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Forgotten Voices Blog

Forgotten Voices is a project between Poole Museums Service and students from Poole High School to mark Black History Month 2014. Students will explore slavery and abolition in Poole using resources from the Poole History Centre. Students will also work with local historian and poet Louisa Adjoa Parker to express their own ideas through creative writing.

This blog records the progress of the project and provides a space for the young people to reflect on what they are learning. The students will also publish their poems here.

 

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Final Poems Published

Trudie ColePosted by Trudie Cole at 16/12/2014 14:36:49


Here are the last of the poems and writings. I was moved by them, I hope you are too.


I Remember

I remember seeing everyone else happy

I remember feeling the wrath of the cold

I remember hearing everyone around me in joy

I remember touching the cold lonely metal on the bench

I remember tasting the blood in my mouth, from

Grinding my teeth from the fear of being rejected.

 

Is It Just the Colour of Skin

Black men of our kind betrayed us,

There they stand whipping us.

Trying to get us into lines using weapons alone,

We aren’t animals yet we have collars and chains,

I look up at the sky to see birds flying around,

That’s how I was but not anymore,

Women scream and plead to be free,

Whips crack every second,

We walk pair by pair in-line like a pack of wolves,

Already my body is marked from head to tow,

I have done nothing to them,

Why am I the one to blame?

Each and every movement is closely watched,

Can’t I just be free?

What’s the difference between a white and a black man?

Is it just the colour of skin?

By Elisha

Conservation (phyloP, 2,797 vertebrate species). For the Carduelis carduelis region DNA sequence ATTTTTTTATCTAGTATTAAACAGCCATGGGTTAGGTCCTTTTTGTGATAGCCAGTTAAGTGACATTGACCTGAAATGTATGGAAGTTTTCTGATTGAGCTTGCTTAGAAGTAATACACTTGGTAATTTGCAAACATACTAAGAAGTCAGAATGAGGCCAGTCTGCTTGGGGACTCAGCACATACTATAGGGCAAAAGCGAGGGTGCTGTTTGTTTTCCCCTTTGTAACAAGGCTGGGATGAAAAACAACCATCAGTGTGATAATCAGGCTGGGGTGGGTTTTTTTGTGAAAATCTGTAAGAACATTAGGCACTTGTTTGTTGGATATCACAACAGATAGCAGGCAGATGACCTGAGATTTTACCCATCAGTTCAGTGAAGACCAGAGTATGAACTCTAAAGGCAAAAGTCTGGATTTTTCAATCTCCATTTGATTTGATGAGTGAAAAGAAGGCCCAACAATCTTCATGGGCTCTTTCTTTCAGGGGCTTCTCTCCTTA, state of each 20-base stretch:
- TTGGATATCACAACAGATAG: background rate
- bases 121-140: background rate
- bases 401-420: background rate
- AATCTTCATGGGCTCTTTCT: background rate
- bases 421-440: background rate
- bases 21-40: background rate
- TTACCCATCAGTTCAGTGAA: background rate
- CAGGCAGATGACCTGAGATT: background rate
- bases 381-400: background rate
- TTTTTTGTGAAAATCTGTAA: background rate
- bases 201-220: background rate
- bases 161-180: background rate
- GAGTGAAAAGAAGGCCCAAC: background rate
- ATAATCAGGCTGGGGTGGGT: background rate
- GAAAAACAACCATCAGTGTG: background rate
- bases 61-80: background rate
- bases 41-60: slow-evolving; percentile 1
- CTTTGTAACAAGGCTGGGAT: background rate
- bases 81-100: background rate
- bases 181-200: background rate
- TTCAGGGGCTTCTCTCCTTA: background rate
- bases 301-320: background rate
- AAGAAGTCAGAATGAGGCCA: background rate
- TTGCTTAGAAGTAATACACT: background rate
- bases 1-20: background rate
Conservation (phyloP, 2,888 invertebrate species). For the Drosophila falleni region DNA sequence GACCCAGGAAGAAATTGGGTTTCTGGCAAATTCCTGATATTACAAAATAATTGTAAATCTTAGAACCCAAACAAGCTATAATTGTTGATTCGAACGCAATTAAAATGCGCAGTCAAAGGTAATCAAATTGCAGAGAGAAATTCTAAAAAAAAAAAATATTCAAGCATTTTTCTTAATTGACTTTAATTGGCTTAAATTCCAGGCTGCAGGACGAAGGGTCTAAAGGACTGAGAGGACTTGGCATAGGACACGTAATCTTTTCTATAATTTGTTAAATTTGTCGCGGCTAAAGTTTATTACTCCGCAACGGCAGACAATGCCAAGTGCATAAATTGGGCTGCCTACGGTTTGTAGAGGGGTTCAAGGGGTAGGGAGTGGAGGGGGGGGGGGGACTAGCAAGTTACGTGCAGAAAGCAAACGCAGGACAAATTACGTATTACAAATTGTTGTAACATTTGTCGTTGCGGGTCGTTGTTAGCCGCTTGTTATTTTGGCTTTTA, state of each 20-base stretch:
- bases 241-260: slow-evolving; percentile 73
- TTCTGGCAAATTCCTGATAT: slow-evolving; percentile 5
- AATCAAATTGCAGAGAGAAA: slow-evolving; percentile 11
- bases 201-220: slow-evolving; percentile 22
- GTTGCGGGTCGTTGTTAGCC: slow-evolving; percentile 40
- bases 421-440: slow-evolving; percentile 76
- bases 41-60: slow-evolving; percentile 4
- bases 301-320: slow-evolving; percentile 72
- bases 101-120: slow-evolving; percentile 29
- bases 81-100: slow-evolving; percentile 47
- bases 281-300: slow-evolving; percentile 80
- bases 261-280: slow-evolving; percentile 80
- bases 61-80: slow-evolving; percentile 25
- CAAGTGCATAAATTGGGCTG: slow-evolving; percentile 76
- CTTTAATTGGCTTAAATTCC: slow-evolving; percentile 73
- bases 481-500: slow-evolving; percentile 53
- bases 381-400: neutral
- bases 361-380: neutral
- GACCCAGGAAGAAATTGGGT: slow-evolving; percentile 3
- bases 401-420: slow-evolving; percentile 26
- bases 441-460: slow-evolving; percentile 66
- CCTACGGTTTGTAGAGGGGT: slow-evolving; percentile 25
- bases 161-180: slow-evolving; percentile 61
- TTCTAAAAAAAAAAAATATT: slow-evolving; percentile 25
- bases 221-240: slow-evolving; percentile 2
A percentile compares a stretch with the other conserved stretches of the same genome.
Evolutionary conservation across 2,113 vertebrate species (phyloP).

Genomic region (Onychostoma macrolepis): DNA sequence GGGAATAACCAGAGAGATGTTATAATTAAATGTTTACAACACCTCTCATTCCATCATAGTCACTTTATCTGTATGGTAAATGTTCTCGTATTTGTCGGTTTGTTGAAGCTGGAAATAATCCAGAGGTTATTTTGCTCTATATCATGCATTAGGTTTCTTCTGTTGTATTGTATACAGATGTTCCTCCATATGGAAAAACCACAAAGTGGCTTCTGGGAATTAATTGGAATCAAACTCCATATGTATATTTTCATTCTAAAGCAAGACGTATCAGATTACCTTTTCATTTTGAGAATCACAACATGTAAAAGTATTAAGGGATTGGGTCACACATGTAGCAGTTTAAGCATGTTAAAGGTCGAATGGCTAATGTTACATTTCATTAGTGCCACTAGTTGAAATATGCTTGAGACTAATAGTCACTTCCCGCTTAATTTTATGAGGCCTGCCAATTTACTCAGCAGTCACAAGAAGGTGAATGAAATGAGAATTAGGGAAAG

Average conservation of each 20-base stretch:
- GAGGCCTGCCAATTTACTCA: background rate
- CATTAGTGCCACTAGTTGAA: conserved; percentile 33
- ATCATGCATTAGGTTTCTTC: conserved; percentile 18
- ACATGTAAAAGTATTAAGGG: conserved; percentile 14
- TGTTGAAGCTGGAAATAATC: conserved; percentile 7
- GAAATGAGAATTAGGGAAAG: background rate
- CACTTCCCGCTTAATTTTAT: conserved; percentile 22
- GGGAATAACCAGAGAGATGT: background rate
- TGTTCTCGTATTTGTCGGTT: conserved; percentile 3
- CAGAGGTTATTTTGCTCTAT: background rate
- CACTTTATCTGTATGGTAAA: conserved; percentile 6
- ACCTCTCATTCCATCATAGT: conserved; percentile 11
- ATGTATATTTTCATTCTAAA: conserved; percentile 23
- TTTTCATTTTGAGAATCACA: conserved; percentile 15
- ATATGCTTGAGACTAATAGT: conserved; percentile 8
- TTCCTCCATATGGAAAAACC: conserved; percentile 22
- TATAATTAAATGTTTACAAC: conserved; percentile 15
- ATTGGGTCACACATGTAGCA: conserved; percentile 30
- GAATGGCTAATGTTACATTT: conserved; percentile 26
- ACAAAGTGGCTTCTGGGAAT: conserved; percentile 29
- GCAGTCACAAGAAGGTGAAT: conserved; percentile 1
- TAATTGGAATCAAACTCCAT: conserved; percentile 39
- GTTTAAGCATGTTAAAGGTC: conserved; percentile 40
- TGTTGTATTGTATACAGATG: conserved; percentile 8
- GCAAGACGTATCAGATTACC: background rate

Why Can’t They Feel My Pain?

My bare back stung as my open wounds gushed crimson blood,

The awful stench of rotting flesh flooded up my nostrils making me gag – I could barely breathe.

 

Oh how I longed to see the sun, to stop movement and touch down on land.

I screamed, I moaned but no-one came. Why can’t they feel my pain?

 

Everyday I felt even worse, my filthy, heavy chains almost seemed to tighten around my flesh – rubbing down to the bone,

I cried all day as I stared at my deceased neighbours limp bodies beside me. . .

Some times I wish I was the one that died (put out of my misery.)

I screamed, I moaned but no one came. Why can’t they feel my pain?

 

Those ghastly white men ruined my life and now I’m left to die.

I’m stuck in the dark depths of despair, I will never go home. . .

I will never go home. . .

 

Life

Blood ran down my back like a waterfall,

Under the heat of the blazing sun my work slowed

Before I could say stop vicious lacerations etched my back

The nights were long but the days were longer,

Sharp leaves carved chunks out of my scarred flesh,

Blood stained my ragged clothes,

I was in Hell

By Harry

  

Why Poor Slaves of Africa. . .

 Aristocratic Diplomatic

They had no right to claim

The unfortunate slaves from Africa

Captured and held as gain

 

Deprived of life on their homeland

Taken and beaten about

Forced on to a foreigners ship

With screams and tormenting no doubt